Last week, the 2014 USC Casden Multifamly Forecast informed us that median rent in Los Angeles County had shot up to $1,716 in the second quarter of 2014, making for the biggest annual rent increase in four years. What makes that especially shocking is that, in that same period from the second quarter of 2013 to the second quarter of 2014, more new housing units opened in LA County (more than 7,500) than at any other time in the last four years. It's simply not enough—the vacancy rate in the county has actually plummeted since last year, falling 10.8 percent since last year, to just 3.3 percent. USC Lusk Center Director Richard Green explained in a statement that the problem is, as usual, affordability: "Though the economy and employment have improved, renters' incomes are stagnant. So while net absorption and occupancy rates are moving in the right direction, affordability continues to worsen." So it looks like LA will hold its spot as the nation's most unaffordable place for renting, even as developers continue to build (it doesn't help that they're mostly building high-end luxury rentals).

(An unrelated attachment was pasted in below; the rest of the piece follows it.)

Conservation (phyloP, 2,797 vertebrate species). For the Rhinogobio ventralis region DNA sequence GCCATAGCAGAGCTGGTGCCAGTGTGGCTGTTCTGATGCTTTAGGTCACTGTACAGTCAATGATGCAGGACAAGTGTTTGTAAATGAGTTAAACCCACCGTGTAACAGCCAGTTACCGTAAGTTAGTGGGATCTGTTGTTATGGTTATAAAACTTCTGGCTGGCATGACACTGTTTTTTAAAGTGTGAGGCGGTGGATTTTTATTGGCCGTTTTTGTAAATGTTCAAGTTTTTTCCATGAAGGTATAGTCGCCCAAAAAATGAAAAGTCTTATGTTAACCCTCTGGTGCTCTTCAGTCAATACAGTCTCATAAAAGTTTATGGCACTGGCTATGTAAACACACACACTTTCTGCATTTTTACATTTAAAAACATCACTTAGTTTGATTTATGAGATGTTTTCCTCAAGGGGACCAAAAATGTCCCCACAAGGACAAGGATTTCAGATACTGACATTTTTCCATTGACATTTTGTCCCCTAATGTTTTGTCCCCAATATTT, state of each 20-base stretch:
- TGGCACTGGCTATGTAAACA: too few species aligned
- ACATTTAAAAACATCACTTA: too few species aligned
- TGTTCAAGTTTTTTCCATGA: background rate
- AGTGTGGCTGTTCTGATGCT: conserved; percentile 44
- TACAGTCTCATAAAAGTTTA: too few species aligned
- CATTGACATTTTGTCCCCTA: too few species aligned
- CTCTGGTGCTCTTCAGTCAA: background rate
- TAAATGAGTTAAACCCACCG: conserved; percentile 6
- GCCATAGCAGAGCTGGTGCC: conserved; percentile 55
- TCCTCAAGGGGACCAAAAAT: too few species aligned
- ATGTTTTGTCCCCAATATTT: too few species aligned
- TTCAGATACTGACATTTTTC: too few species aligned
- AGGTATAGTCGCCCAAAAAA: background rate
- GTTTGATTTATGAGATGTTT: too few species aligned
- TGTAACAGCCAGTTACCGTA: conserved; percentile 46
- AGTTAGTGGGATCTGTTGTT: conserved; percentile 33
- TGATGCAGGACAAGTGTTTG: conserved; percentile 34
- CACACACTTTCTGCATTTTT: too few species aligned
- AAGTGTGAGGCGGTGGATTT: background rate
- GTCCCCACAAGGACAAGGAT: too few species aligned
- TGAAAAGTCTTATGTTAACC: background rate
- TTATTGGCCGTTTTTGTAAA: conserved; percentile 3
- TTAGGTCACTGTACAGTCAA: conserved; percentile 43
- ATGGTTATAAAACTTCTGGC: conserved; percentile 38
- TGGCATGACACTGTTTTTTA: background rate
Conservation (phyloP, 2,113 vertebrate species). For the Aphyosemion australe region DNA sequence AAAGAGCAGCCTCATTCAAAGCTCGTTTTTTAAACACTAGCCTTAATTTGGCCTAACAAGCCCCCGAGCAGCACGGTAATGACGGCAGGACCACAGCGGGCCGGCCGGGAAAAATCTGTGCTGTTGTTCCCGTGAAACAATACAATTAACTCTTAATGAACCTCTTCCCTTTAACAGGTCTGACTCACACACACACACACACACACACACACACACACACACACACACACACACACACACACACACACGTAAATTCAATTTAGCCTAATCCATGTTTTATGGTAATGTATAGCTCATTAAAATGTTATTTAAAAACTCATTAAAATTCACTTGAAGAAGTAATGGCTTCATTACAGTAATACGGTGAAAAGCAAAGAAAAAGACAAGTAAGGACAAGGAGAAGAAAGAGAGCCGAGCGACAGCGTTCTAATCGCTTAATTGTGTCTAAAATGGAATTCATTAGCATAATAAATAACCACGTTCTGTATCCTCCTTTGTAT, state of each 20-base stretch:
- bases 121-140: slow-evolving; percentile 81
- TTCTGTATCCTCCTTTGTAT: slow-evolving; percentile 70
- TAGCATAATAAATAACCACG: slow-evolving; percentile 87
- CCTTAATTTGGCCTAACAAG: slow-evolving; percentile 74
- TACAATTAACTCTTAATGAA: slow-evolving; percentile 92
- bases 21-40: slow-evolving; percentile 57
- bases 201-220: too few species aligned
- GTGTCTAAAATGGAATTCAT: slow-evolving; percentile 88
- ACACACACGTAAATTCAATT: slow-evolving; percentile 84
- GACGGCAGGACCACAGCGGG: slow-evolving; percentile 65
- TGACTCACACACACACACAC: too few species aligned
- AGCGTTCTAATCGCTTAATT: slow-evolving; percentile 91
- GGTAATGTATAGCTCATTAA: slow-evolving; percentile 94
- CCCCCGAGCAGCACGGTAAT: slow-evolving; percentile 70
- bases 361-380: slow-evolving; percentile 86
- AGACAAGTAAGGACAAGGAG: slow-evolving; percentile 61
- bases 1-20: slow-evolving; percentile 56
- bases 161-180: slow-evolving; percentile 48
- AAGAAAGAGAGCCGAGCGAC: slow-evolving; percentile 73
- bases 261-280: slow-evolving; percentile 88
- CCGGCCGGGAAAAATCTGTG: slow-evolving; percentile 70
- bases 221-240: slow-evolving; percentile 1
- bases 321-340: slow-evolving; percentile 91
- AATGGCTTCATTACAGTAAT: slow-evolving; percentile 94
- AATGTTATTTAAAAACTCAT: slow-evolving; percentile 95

Non-shockingly, the study found Antelope Valley had both the lowest rents and the highest vacancy in the county (at 7.4 percent); more weirdly, Van Nuys/Northeast San Fernando Valley had the third-lowest rent in the county, but also the lowest vacancy rate, at 2.3 percent.
Meanwhile, the report predicts that there will be fewer and fewer vacancies in the future, "but not as steeply as they have for the past four years." Offering one potential option for renters who are already putting enormous portions of their paychecks toward housing, Green went on to say, "As more renters double up or move elsewhere, vacancies could increase and drive down rents." In other words, find some roommates or move to the Antelope Valley.